Tip by Madhumita: Use heirloom fabrics and versatile classic pieces to define your style. Jackets and scarves can be added to your ensemble to amplify the look along with throwing in quirky accessories.

Kaveri highlights that in a world of instant gratification, many turn to the likes of synthetic polyester, acrylic, nylon and viscose to name a few as the cheaper alternatives but these come at the cost of the environment's health- for being non-biodegradable, renowned for their toxic microfibers and being one of the primary sources of oceanic pollution. Both men and women need to understand the harms of buying synthetic clothing and adopt the practice of buying natural fibers to preserve the environment.

Repurposing older garments from the wardrobe
Kaveri: The beauty of fabrics and fashion is the ability to transform a piece of clothing into either a whole new piece or an item with some utility around the house. For instance, an old pair of jeans can be made into a smart pair of shorts, distressing them with chalk or sandpaper to create a whole new version for an existing pair or creating a whole new item from the fabric into a bag, bookmarks, coasters, pillows, the possibilities are endless.

Madhumita: Let those creative juices flow for turning drab into interesting. You can turn 2 pairs of jeans into a skirt. You can turn them into bags or jackets as well. What you get is a one-of-a-kind upcycled marvel.

Sometimes a worn-out torn spot could be a great creative canvas for a pop of colourful patchwork or some interesting hand embroidery. It all depends on how creative you can get. I remember turning my mom's torn silk saree into a crochet bag.

How fast fashion is basically ‘trashion'
Industrial production over slow craft production impacts cultural entrepreneurship. Indigenous artisans all over India are facing a threat from the mechanization of the textile industry. Clothing that was produced exquisitely with fine craft is getting replaced rapidly with machine-made products. Consequently, consumers are feeding their never-ending appetite with fast fashion, giving a huge blow to Indian craftsmanship.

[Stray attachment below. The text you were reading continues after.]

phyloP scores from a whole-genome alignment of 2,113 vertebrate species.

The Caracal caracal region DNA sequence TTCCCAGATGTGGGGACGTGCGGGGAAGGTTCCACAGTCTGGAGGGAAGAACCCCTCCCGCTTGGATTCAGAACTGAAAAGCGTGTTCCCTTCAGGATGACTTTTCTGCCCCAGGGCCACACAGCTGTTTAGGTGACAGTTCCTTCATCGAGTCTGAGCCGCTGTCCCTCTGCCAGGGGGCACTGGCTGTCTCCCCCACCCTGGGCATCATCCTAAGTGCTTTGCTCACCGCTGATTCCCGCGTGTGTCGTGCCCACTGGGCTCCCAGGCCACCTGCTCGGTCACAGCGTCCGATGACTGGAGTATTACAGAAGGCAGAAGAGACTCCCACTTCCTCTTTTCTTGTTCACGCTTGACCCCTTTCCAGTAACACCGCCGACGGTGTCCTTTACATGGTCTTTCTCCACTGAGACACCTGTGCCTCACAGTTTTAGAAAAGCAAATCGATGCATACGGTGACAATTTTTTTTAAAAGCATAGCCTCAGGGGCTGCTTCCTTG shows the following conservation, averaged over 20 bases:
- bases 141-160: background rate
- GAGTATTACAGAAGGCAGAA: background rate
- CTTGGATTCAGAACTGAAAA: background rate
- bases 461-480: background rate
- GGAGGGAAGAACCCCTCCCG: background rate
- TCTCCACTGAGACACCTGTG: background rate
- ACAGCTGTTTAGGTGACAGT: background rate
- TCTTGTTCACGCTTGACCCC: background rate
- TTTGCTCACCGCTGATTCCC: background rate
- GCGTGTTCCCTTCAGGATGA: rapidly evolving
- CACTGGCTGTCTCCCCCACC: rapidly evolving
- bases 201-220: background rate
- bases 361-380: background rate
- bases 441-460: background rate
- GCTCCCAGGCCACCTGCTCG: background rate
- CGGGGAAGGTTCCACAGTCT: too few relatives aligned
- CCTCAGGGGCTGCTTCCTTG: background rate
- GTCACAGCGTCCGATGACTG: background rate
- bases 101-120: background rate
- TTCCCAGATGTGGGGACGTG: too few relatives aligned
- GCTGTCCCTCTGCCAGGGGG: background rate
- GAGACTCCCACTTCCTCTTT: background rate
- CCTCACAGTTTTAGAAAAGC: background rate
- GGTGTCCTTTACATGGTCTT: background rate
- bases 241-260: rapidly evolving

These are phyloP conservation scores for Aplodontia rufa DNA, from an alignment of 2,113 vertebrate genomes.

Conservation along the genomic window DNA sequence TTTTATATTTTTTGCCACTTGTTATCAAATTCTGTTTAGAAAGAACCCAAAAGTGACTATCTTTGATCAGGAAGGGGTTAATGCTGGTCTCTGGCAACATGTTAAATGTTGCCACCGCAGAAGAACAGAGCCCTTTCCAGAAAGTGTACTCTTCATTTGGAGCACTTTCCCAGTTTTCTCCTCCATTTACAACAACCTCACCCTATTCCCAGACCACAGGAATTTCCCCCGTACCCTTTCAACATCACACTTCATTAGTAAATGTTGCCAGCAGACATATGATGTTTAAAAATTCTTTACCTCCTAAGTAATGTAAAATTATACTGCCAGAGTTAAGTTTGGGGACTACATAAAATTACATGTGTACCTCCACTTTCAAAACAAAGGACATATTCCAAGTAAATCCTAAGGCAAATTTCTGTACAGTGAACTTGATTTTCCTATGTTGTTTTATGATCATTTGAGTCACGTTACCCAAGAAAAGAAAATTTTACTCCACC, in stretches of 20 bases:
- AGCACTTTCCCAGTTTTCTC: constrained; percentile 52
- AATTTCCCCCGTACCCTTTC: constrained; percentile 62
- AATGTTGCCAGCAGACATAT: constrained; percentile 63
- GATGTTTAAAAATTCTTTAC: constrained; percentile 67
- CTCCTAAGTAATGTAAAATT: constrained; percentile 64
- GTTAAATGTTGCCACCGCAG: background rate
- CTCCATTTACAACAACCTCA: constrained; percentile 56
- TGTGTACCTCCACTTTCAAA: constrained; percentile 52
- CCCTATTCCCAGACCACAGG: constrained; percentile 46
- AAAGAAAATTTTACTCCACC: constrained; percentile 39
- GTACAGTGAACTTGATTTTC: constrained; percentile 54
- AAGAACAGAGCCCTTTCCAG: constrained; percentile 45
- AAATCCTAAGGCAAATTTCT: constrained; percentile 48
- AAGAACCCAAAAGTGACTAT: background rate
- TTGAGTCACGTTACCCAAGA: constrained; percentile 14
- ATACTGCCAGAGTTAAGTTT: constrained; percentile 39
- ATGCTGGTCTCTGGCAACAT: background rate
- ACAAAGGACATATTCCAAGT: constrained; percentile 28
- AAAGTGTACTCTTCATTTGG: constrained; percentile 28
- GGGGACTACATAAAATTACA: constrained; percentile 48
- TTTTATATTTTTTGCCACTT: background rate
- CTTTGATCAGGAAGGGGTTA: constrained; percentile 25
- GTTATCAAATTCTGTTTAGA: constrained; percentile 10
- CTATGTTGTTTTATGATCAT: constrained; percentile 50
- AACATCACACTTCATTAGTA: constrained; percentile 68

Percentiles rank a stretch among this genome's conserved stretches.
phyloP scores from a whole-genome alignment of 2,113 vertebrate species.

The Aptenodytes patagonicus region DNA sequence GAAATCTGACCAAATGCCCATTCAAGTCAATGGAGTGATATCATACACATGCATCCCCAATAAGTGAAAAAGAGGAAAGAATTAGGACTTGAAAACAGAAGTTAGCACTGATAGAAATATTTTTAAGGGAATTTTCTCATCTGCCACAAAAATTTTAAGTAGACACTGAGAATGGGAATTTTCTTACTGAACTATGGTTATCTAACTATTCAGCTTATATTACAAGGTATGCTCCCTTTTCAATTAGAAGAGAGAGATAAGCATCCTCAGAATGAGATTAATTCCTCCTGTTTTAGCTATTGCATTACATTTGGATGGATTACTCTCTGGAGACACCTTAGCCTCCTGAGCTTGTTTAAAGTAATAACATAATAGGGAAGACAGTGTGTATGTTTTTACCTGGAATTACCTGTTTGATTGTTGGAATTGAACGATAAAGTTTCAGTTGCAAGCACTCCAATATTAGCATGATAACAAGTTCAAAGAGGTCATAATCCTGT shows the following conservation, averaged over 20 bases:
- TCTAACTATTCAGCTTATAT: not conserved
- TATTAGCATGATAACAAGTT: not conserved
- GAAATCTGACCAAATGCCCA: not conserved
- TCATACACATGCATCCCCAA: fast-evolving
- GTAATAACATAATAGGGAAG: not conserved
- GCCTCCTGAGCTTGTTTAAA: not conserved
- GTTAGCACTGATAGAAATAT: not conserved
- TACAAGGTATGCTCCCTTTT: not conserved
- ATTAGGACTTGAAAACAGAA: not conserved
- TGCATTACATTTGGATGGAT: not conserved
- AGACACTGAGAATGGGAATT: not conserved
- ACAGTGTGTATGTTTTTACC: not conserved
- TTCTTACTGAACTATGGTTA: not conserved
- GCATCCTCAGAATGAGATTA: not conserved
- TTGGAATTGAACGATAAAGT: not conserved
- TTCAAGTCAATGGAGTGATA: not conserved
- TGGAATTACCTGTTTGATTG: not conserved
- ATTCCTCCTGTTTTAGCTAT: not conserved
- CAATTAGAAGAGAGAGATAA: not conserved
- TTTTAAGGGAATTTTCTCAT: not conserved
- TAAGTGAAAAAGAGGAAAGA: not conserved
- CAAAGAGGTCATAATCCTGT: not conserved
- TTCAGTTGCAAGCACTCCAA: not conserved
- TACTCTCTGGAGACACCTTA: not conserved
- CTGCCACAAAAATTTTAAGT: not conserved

Workers are subjected to low wages, long work hours, and inhuman working conditions. In a recent revelation, garment workers in Karnataka, a major clothing production hub in India, revealed that their children are going hungry as factories refuse to pay the legal minimum wage. "In fact, 85% of Indian textile workers have income below the minimum wage. Most of these employees work over 60 hours a week and do not receive overtime pay", reported sizer, a fashion b2b website.

Cheaply made clothes are sold at affordable prices which appeal to everybody. This has led to mindless consumption where people keep adding garments that they don't necessarily need. As a result, consumers have begun to own a huge quantity of clothes with inferior quality, often dispensable and rarely valuable.

Mindless consumption of clothing has led to massive piles of waste in India which amount to almost 1 million tons of textile garbage each year. This results in landfills piling up with non-biodegradable poly-based clothing. More than 60% of the material is polyester and the rest is cotton which is also not farmed ethically thereby polluting the water, soil and air with carcinogenic fertilizers and pesticides.

NGOs that recycle your discarded clothing
Some of the notable organisations that practice the use and re-use of discarded clothing include Goonj, Anandwan Ashram, Smile Foundation, Habitat for Humanity, Nanhi Kali Operation, Smile India.

The ripple effect of the creation of these NGOs has made a profound impact on those who aren't fortunate enough to be given the opportunity to create a sustained living for themselves. From providing food, shelter, and education, these organisations have extended their hand in offering clothes made from recycled materials- many have made a name for themselves over the years and their existence has dotted across several parts of the city and the nation.

Also Read: Here is a list of NGOs accepting your leftovers to recycle them for good